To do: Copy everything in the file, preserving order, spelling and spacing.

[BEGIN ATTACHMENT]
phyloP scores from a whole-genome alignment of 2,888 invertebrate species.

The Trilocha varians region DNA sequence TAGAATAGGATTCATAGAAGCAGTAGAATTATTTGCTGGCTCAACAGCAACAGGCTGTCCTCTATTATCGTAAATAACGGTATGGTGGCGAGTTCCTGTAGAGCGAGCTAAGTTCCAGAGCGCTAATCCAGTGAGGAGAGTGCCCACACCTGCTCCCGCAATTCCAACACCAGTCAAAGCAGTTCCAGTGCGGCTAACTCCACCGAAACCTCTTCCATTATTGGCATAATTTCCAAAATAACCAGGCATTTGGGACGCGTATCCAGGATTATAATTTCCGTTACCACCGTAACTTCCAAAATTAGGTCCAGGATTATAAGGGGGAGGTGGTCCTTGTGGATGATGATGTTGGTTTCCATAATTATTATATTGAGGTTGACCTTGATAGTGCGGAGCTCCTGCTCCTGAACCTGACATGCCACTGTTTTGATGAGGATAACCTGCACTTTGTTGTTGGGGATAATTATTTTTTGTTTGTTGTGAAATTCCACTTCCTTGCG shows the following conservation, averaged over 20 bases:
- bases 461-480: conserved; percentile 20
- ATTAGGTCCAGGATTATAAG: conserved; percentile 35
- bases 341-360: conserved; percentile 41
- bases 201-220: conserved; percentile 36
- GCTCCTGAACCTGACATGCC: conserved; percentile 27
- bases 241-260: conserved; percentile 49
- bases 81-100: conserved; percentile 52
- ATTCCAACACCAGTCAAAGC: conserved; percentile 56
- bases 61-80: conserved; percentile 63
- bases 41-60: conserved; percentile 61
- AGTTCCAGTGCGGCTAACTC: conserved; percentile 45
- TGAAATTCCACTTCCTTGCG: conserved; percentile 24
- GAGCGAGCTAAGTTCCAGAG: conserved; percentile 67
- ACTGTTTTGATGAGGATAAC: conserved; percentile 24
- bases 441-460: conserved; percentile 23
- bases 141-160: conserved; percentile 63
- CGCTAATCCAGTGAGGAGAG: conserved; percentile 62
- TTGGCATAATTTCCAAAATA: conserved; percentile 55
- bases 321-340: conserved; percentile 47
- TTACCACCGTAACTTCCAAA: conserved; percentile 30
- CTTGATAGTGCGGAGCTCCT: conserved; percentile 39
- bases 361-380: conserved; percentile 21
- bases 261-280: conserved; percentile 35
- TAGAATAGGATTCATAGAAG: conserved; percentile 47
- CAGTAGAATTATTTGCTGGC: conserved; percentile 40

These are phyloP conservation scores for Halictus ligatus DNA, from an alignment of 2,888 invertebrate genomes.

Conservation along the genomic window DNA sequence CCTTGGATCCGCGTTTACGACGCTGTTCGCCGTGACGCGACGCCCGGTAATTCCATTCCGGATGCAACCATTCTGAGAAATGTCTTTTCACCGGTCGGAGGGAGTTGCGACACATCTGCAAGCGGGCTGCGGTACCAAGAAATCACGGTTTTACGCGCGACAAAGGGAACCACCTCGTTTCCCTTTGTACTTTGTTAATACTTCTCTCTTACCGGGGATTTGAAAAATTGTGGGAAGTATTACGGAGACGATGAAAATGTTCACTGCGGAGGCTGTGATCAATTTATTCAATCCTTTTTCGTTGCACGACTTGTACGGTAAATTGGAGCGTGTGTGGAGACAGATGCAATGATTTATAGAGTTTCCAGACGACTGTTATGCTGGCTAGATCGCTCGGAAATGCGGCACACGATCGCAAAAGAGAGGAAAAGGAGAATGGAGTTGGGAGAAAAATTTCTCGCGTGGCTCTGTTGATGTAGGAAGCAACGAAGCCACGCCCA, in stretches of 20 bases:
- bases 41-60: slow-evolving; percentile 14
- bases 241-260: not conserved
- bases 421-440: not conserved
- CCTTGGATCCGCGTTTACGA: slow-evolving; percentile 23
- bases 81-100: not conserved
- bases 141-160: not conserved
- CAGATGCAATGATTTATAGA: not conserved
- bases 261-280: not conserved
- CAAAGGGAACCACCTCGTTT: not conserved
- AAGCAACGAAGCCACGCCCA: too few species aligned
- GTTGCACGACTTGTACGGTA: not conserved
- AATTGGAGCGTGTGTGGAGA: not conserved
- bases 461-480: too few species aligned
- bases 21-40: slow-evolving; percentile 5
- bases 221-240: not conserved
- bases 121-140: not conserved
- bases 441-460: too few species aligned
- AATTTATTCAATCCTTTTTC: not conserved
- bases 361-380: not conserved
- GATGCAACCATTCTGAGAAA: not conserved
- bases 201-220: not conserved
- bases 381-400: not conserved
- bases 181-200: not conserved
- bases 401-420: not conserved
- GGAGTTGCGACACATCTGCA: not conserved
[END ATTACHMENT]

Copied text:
phyloP scores from a whole-genome alignment of 2,888 invertebrate species.

The Trilocha varians region DNA sequence TAGAATAGGATTCATAGAAGCAGTAGAATTATTTGCTGGCTCAACAGCAACAGGCTGTCCTCTATTATCGTAAATAACGGTATGGTGGCGAGTTCCTGTAGAGCGAGCTAAGTTCCAGAGCGCTAATCCAGTGAGGAGAGTGCCCACACCTGCTCCCGCAATTCCAACACCAGTCAAAGCAGTTCCAGTGCGGCTAACTCCACCGAAACCTCTTCCATTATTGGCATAATTTCCAAAATAACCAGGCATTTGGGACGCGTATCCAGGATTATAATTTCCGTTACCACCGTAACTTCCAAAATTAGGTCCAGGATTATAAGGGGGAGGTGGTCCTTGTGGATGATGATGTTGGTTTCCATAATTATTATATTGAGGTTGACCTTGATAGTGCGGAGCTCCTGCTCCTGAACCTGACATGCCACTGTTTTGATGAGGATAACCTGCACTTTGTTGTTGGGGATAATTATTTTTTGTTTGTTGTGAAATTCCACTTCCTTGCG shows the following conservation, averaged over 20 bases:
- bases 461-480: conserved; percentile 20
- ATTAGGTCCAGGATTATAAG: conserved; percentile 35
- bases 341-360: conserved; percentile 41
- bases 201-220: conserved; percentile 36
- GCTCCTGAACCTGACATGCC: conserved; percentile 27
- bases 241-260: conserved; percentile 49
- bases 81-100: conserved; percentile 52
- ATTCCAACACCAGTCAAAGC: conserved; percentile 56
- bases 61-80: conserved; percentile 63
- bases 41-60: conserved; percentile 61
- AGTTCCAGTGCGGCTAACTC: conserved; percentile 45
- TGAAATTCCACTTCCTTGCG: conserved; percentile 24
- GAGCGAGCTAAGTTCCAGAG: conserved; percentile 67
- ACTGTTTTGATGAGGATAAC: conserved; percentile 24
- bases 441-460: conserved; percentile 23
- bases 141-160: conserved; percentile 63
- CGCTAATCCAGTGAGGAGAG: conserved; percentile 62
- TTGGCATAATTTCCAAAATA: conserved; percentile 55
- bases 321-340: conserved; percentile 47
- TTACCACCGTAACTTCCAAA: conserved; percentile 30
- CTTGATAGTGCGGAGCTCCT: conserved; percentile 39
- bases 361-380: conserved; percentile 21
- bases 261-280: conserved; percentile 35
- TAGAATAGGATTCATAGAAG: conserved; percentile 47
- CAGTAGAATTATTTGCTGGC: conserved; percentile 40

These are phyloP conservation scores for Halictus ligatus DNA, from an alignment of 2,888 invertebrate genomes.

Conservation along the genomic window DNA sequence CCTTGGATCCGCGTTTACGACGCTGTTCGCCGTGACGCGACGCCCGGTAATTCCATTCCGGATGCAACCATTCTGAGAAATGTCTTTTCACCGGTCGGAGGGAGTTGCGACACATCTGCAAGCGGGCTGCGGTACCAAGAAATCACGGTTTTACGCGCGACAAAGGGAACCACCTCGTTTCCCTTTGTACTTTGTTAATACTTCTCTCTTACCGGGGATTTGAAAAATTGTGGGAAGTATTACGGAGACGATGAAAATGTTCACTGCGGAGGCTGTGATCAATTTATTCAATCCTTTTTCGTTGCACGACTTGTACGGTAAATTGGAGCGTGTGTGGAGACAGATGCAATGATTTATAGAGTTTCCAGACGACTGTTATGCTGGCTAGATCGCTCGGAAATGCGGCACACGATCGCAAAAGAGAGGAAAAGGAGAATGGAGTTGGGAGAAAAATTTCTCGCGTGGCTCTGTTGATGTAGGAAGCAACGAAGCCACGCCCA, in stretches of 20 bases:
- bases 41-60: slow-evolving; percentile 14
- bases 241-260: not conserved
- bases 421-440: not conserved
- CCTTGGATCCGCGTTTACGA: slow-evolving; percentile 23
- bases 81-100: not conserved
- bases 141-160: not conserved
- CAGATGCAATGATTTATAGA: not conserved
- bases 261-280: not conserved
- CAAAGGGAACCACCTCGTTT: not conserved
- AAGCAACGAAGCCACGCCCA: too few species aligned
- GTTGCACGACTTGTACGGTA: not conserved
- AATTGGAGCGTGTGTGGAGA: not conserved
- bases 461-480: too few species aligned
- bases 21-40: slow-evolving; percentile 5
- bases 221-240: not conserved
- bases 121-140: not conserved
- bases 441-460: too few species aligned
- AATTTATTCAATCCTTTTTC: not conserved
- bases 361-380: not conserved
- GATGCAACCATTCTGAGAAA: not conserved
- bases 201-220: not conserved
- bases 381-400: not conserved
- bases 181-200: not conserved
- bases 401-420: not conserved
- GGAGTTGCGACACATCTGCA: not conserved